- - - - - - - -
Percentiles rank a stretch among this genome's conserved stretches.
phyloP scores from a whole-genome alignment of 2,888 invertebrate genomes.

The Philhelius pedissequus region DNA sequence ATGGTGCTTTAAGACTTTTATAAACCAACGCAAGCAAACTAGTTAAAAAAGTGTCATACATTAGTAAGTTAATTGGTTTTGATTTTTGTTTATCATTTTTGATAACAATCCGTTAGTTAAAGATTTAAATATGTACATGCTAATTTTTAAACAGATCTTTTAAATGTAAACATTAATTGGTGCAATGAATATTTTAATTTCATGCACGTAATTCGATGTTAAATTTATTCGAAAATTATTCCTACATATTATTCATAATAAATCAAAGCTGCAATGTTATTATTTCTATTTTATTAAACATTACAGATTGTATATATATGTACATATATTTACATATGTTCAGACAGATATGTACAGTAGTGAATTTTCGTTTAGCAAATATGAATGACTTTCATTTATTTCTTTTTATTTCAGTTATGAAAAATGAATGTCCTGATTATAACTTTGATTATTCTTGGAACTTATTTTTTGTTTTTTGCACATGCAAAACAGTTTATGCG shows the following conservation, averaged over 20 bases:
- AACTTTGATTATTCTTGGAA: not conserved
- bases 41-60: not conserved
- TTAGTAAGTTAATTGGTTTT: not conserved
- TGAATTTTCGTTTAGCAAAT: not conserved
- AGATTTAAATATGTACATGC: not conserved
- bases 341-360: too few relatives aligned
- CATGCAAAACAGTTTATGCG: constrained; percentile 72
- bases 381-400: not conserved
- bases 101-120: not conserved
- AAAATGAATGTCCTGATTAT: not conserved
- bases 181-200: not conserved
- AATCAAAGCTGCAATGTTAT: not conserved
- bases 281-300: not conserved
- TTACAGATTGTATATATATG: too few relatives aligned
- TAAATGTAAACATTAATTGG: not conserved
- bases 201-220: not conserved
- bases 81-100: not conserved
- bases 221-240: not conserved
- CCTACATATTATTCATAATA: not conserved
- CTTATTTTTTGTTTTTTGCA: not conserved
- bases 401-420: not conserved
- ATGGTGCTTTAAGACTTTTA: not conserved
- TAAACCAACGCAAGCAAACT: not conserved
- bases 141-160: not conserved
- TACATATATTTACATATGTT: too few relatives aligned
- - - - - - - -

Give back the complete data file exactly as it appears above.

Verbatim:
Percentiles rank a stretch among this genome's conserved stretches.
phyloP scores from a whole-genome alignment of 2,888 invertebrate genomes.

The Philhelius pedissequus region DNA sequence ATGGTGCTTTAAGACTTTTATAAACCAACGCAAGCAAACTAGTTAAAAAAGTGTCATACATTAGTAAGTTAATTGGTTTTGATTTTTGTTTATCATTTTTGATAACAATCCGTTAGTTAAAGATTTAAATATGTACATGCTAATTTTTAAACAGATCTTTTAAATGTAAACATTAATTGGTGCAATGAATATTTTAATTTCATGCACGTAATTCGATGTTAAATTTATTCGAAAATTATTCCTACATATTATTCATAATAAATCAAAGCTGCAATGTTATTATTTCTATTTTATTAAACATTACAGATTGTATATATATGTACATATATTTACATATGTTCAGACAGATATGTACAGTAGTGAATTTTCGTTTAGCAAATATGAATGACTTTCATTTATTTCTTTTTATTTCAGTTATGAAAAATGAATGTCCTGATTATAACTTTGATTATTCTTGGAACTTATTTTTTGTTTTTTGCACATGCAAAACAGTTTATGCG shows the following conservation, averaged over 20 bases:
- AACTTTGATTATTCTTGGAA: not conserved
- bases 41-60: not conserved
- TTAGTAAGTTAATTGGTTTT: not conserved
- TGAATTTTCGTTTAGCAAAT: not conserved
- AGATTTAAATATGTACATGC: not conserved
- bases 341-360: too few relatives aligned
- CATGCAAAACAGTTTATGCG: constrained; percentile 72
- bases 381-400: not conserved
- bases 101-120: not conserved
- AAAATGAATGTCCTGATTAT: not conserved
- bases 181-200: not conserved
- AATCAAAGCTGCAATGTTAT: not conserved
- bases 281-300: not conserved
- TTACAGATTGTATATATATG: too few relatives aligned
- TAAATGTAAACATTAATTGG: not conserved
- bases 201-220: not conserved
- bases 81-100: not conserved
- bases 221-240: not conserved
- CCTACATATTATTCATAATA: not conserved
- CTTATTTTTTGTTTTTTGCA: not conserved
- bases 401-420: not conserved
- ATGGTGCTTTAAGACTTTTA: not conserved
- TAAACCAACGCAAGCAAACT: not conserved
- bases 141-160: not conserved
- TACATATATTTACATATGTT: too few relatives aligned